Discrete Mathematics
c
W W L Chen, 1982, 2008
Next we show that such numbers
q,r
∈
Z
are unique. Suppose that
b
=
aq
1
+
r
1
=
aq
2
+
r
2
with0
≤
r
1
< a
and 0
≤
r
2
< a
. Then
a

q
1
−
q
2

=

r
2
−
r
1

< a
. Since

q
1
−
q
2
 ∈
N
∪{
0
}
, we must have

q
1
−
q
2

= 0, so that
q
1
=
q
2
and so
r
1
=
r
2
also.
Definition.
Suppose that
a
∈
N
and
a >
1. Then we say that
a
is prime if it has exactly two positivedivisors, namely 1 and
a
. We also say that
a
is composite if it is not prime.
Remark.
Note that 1 is neither prime nor composite. There is a good reason for not including 1 as aprime. See the remark following Proposition 4D.Throughout this chapter, the symbol
p
, with or without suﬃces, denotes a prime.
PROPOSITION 4B.
Suppose that
a,b
∈
Z
, and that
p
∈
N
is a prime. If
p

ab
, then
p

a
or
p

b
.
Proof.
If
a
= 0 or
b
= 0, then the result is trivial. We may also assume, without loss of generality, that
a >
0 and
b >
0. Suppose that
p
a
. Let
S
=
{
b
∈
N
:
p

ab
and
p
b
}
.
Clearly it is suﬃcient to show that
S
=
∅
. Suppose, on the contrary, that
S
=
∅
. Then since
S
⊆
N
,it follows from the Wellordering principle that
S
has a smallest element. Let
c
∈
N
be the smallestelement of
S
. Then in particular,
p

ac
and
p
c.
Since
p
a
, we must have
c >
1. On the other hand, we must have
c < p
; for if
c
≥
p
, then
c > p
,and since
p

ac
, we must have
p

a
(
c
−
p
), so that
c
−
p
∈
S
, a contradiction. Hence 1
< c < p
. ByProposition 4A, there exist
q,r
∈
Z
such that
p
=
cq
+
r
and 0
≤
r < c
. Since
p
is a prime, we musthave
r
≥
1, so that 1
≤
r < c
. However,
ar
=
ap
−
acq
, so that
p

ar
. We now have
p

ar
and
p
r.
But
r < c
and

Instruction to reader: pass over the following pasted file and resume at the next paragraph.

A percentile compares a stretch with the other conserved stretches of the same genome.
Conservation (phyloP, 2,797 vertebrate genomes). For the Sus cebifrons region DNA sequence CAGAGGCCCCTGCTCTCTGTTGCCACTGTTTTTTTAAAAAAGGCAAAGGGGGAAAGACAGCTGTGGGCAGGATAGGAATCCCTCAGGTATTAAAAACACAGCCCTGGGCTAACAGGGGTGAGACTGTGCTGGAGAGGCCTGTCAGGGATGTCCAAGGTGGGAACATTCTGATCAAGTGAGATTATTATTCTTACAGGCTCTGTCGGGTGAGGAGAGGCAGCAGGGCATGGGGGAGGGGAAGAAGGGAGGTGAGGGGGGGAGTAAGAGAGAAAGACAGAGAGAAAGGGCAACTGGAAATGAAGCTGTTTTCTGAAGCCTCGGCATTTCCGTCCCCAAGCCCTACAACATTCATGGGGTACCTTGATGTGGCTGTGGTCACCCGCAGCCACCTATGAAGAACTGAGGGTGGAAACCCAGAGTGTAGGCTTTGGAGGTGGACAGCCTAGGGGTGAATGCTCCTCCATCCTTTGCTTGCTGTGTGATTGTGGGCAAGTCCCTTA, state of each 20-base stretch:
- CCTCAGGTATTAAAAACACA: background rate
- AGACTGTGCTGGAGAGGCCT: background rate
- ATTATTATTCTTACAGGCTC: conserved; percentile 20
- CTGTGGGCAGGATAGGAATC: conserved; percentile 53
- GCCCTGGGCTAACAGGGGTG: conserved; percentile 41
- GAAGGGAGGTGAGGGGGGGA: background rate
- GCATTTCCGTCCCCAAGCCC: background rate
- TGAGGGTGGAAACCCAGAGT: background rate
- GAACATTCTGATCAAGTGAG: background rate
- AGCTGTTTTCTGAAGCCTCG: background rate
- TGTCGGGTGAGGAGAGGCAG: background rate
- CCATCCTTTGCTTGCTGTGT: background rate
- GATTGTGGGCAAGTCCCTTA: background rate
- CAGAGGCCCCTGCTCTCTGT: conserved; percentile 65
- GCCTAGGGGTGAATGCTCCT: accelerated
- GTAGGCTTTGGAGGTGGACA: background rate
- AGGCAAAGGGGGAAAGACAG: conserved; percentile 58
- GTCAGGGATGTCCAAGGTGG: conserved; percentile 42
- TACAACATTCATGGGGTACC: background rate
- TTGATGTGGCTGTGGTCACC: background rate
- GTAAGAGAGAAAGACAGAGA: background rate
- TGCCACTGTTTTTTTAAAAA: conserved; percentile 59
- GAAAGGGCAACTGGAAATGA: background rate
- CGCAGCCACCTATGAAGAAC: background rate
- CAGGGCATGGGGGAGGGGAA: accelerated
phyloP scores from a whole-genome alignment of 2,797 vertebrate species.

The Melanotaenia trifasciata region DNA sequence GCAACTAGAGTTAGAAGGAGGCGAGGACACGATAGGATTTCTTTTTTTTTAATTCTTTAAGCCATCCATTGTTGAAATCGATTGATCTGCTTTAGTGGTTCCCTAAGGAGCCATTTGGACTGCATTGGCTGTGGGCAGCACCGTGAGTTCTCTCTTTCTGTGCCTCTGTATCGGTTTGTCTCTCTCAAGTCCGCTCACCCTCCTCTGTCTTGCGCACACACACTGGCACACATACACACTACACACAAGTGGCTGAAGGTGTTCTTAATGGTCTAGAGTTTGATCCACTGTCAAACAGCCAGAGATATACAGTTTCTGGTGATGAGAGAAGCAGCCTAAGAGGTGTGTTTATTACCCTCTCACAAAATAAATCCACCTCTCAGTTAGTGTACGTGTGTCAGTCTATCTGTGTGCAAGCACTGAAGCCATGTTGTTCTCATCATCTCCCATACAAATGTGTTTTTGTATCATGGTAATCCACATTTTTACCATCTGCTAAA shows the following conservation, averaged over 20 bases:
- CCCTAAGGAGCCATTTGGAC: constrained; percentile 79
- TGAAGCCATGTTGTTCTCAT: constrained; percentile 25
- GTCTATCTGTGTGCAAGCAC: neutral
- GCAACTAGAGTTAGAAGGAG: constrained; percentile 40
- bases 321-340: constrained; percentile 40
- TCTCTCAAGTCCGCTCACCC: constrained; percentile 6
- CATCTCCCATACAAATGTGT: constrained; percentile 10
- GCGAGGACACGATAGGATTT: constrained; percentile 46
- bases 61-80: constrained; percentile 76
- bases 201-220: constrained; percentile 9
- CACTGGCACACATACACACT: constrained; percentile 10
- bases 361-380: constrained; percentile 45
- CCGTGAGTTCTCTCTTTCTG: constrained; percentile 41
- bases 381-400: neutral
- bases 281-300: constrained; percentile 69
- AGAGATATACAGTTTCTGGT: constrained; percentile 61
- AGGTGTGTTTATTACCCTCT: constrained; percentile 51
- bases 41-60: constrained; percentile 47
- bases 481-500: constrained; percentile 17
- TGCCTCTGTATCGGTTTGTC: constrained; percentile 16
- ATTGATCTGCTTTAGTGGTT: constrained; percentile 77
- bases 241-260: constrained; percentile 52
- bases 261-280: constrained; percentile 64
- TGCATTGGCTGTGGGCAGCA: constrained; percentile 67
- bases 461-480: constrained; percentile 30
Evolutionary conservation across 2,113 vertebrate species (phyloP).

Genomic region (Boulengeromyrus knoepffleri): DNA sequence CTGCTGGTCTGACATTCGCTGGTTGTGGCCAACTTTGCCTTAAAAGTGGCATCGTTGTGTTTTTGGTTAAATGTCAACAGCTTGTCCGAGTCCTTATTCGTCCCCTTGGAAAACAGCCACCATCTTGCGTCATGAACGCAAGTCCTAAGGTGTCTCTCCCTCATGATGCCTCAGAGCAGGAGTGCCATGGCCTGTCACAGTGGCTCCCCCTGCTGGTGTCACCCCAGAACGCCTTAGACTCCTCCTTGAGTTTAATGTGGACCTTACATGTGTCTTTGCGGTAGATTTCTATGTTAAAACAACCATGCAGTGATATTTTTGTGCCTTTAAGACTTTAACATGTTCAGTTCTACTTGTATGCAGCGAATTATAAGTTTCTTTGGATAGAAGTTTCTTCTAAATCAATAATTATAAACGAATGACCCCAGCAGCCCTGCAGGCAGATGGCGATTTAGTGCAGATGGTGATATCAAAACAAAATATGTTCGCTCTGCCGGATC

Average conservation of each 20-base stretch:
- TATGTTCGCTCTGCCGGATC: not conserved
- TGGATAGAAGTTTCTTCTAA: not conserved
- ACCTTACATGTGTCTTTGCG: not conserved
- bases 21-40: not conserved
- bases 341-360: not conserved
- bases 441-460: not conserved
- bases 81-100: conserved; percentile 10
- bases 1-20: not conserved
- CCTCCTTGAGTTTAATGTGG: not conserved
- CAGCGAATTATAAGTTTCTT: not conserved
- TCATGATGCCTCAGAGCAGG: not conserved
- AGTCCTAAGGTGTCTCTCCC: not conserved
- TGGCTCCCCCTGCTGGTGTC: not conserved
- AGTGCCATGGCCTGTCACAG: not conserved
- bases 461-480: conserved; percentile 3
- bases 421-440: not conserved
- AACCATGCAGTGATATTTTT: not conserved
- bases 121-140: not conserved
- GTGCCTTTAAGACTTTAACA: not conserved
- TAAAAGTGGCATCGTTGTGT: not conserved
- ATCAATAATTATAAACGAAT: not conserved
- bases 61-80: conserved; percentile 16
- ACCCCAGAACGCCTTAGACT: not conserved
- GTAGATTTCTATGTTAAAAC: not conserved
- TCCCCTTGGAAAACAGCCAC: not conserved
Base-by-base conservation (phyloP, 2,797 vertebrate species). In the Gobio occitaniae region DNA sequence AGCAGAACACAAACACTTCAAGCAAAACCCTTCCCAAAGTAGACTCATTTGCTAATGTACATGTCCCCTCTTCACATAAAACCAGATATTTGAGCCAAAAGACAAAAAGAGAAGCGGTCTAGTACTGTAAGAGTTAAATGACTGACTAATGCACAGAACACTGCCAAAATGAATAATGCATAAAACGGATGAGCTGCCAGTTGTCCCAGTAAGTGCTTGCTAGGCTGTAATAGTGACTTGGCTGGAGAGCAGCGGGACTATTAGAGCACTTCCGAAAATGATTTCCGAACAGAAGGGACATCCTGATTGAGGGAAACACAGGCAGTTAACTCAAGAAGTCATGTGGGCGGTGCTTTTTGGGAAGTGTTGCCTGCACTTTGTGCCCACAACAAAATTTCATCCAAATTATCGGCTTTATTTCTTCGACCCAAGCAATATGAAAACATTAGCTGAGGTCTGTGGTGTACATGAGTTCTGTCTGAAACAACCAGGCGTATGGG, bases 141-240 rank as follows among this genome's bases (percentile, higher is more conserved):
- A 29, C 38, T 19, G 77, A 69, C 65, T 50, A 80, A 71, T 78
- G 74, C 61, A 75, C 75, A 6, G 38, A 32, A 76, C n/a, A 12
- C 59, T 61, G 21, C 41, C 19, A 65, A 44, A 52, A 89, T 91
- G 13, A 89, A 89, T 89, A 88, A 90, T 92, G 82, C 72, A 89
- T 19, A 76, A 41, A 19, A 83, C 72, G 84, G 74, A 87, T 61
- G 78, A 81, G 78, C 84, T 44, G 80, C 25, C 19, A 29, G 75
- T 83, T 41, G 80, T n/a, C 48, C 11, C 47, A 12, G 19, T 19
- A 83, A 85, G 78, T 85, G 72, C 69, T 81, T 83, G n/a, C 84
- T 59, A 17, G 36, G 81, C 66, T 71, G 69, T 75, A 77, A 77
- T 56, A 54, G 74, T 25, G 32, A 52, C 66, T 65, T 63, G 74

r
∈
N
, contradicting that
c
is the smallest element of
S
.
Using Proposition 4B a ﬁnite number of times, we have
PROPOSITION 4C.
Suppose that
a
1
,...,a
k
∈
Z
, and that
p
∈
N
is a prime. If
p

a
1
...a
k
, then
p

a
j
for some
j
= 1
,...,k
.
4.2. Factorization
We remarked earlier that we do not include 1 as a prime. The following theorem is one justiﬁcation.
PROPOSITION 4D.
(FUNDAMENTAL THEOREM OF ARITHMETIC)
Suppose that
n
∈
N
and
n >
1
. Then
n
is representable as a product of primes, uniquely up to the order of factors.
Remark.
If 1 were to be included as a prime, then we would have to rephrase the Fundamental theoremof arithmetic to allow for diﬀerent representations like 6 = 2
·
3 = 1
·
2
·
3. Note also then that the numberof prime factors of 6 would not be unique.
Proof of Proposition 4D.
We shall ﬁrst of all show by induction that every integer
n
≥
2 isrepresentable as a product of primes. Clearly 2 is a product of primes. Assume now that
n >
2 andthat every
m
∈
N
satisfying 2
≤
m < n
is representable as a product of primes. If
n
is a prime, thenit is obviously representable as a product of primes. If
n
is not a prime, then there exist
n
1
,n
2
∈
N
satisfying 2
≤
n
1
< n
and 2
≤
n
2
< n
such that
n
=
n
1
n
2
. By our induction hypothesis, both
n
1
and
n
2
are representable as products of primes, so that
n
must be representable as a product of primes.
Chapter 4 : Division and Factorization
page 2 of 6